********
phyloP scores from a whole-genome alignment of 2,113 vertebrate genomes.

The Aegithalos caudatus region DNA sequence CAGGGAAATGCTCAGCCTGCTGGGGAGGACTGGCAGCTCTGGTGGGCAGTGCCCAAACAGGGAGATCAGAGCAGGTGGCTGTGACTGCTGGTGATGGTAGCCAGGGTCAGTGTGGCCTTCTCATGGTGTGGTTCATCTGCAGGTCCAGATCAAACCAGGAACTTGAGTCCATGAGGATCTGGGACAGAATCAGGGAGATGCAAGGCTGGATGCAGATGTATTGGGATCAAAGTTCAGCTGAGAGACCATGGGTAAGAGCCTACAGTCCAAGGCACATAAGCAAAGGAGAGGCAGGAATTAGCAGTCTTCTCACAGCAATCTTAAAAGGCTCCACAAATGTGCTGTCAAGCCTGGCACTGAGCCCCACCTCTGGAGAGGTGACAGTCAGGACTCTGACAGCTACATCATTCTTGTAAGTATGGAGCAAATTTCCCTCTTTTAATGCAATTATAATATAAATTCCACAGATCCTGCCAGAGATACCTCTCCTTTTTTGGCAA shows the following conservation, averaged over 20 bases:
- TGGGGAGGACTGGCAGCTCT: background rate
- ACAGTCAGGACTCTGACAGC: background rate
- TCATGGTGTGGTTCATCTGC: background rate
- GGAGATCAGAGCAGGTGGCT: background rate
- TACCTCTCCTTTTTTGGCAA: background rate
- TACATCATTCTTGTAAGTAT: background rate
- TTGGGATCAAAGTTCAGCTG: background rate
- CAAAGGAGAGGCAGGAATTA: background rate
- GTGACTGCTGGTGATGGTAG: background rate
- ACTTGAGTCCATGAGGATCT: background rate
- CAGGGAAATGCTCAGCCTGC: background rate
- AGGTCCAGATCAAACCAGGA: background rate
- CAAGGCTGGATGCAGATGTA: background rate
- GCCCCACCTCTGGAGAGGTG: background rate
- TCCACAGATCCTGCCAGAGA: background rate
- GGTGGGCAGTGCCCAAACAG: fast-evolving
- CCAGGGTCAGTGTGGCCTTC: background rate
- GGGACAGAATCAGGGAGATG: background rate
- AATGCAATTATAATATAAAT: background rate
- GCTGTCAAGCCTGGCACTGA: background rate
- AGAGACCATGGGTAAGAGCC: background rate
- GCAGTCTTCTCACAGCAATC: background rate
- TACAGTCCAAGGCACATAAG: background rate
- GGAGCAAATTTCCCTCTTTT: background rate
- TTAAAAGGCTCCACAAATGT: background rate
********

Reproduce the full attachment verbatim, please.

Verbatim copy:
phyloP scores from a whole-genome alignment of 2,113 vertebrate genomes.

The Aegithalos caudatus region DNA sequence CAGGGAAATGCTCAGCCTGCTGGGGAGGACTGGCAGCTCTGGTGGGCAGTGCCCAAACAGGGAGATCAGAGCAGGTGGCTGTGACTGCTGGTGATGGTAGCCAGGGTCAGTGTGGCCTTCTCATGGTGTGGTTCATCTGCAGGTCCAGATCAAACCAGGAACTTGAGTCCATGAGGATCTGGGACAGAATCAGGGAGATGCAAGGCTGGATGCAGATGTATTGGGATCAAAGTTCAGCTGAGAGACCATGGGTAAGAGCCTACAGTCCAAGGCACATAAGCAAAGGAGAGGCAGGAATTAGCAGTCTTCTCACAGCAATCTTAAAAGGCTCCACAAATGTGCTGTCAAGCCTGGCACTGAGCCCCACCTCTGGAGAGGTGACAGTCAGGACTCTGACAGCTACATCATTCTTGTAAGTATGGAGCAAATTTCCCTCTTTTAATGCAATTATAATATAAATTCCACAGATCCTGCCAGAGATACCTCTCCTTTTTTGGCAA shows the following conservation, averaged over 20 bases:
- TGGGGAGGACTGGCAGCTCT: background rate
- ACAGTCAGGACTCTGACAGC: background rate
- TCATGGTGTGGTTCATCTGC: background rate
- GGAGATCAGAGCAGGTGGCT: background rate
- TACCTCTCCTTTTTTGGCAA: background rate
- TACATCATTCTTGTAAGTAT: background rate
- TTGGGATCAAAGTTCAGCTG: background rate
- CAAAGGAGAGGCAGGAATTA: background rate
- GTGACTGCTGGTGATGGTAG: background rate
- ACTTGAGTCCATGAGGATCT: background rate
- CAGGGAAATGCTCAGCCTGC: background rate
- AGGTCCAGATCAAACCAGGA: background rate
- CAAGGCTGGATGCAGATGTA: background rate
- GCCCCACCTCTGGAGAGGTG: background rate
- TCCACAGATCCTGCCAGAGA: background rate
- GGTGGGCAGTGCCCAAACAG: fast-evolving
- CCAGGGTCAGTGTGGCCTTC: background rate
- GGGACAGAATCAGGGAGATG: background rate
- AATGCAATTATAATATAAAT: background rate
- GCTGTCAAGCCTGGCACTGA: background rate
- AGAGACCATGGGTAAGAGCC: background rate
- GCAGTCTTCTCACAGCAATC: background rate
- TACAGTCCAAGGCACATAAG: background rate
- GGAGCAAATTTCCCTCTTTT: background rate
- TTAAAAGGCTCCACAAATGT: background rate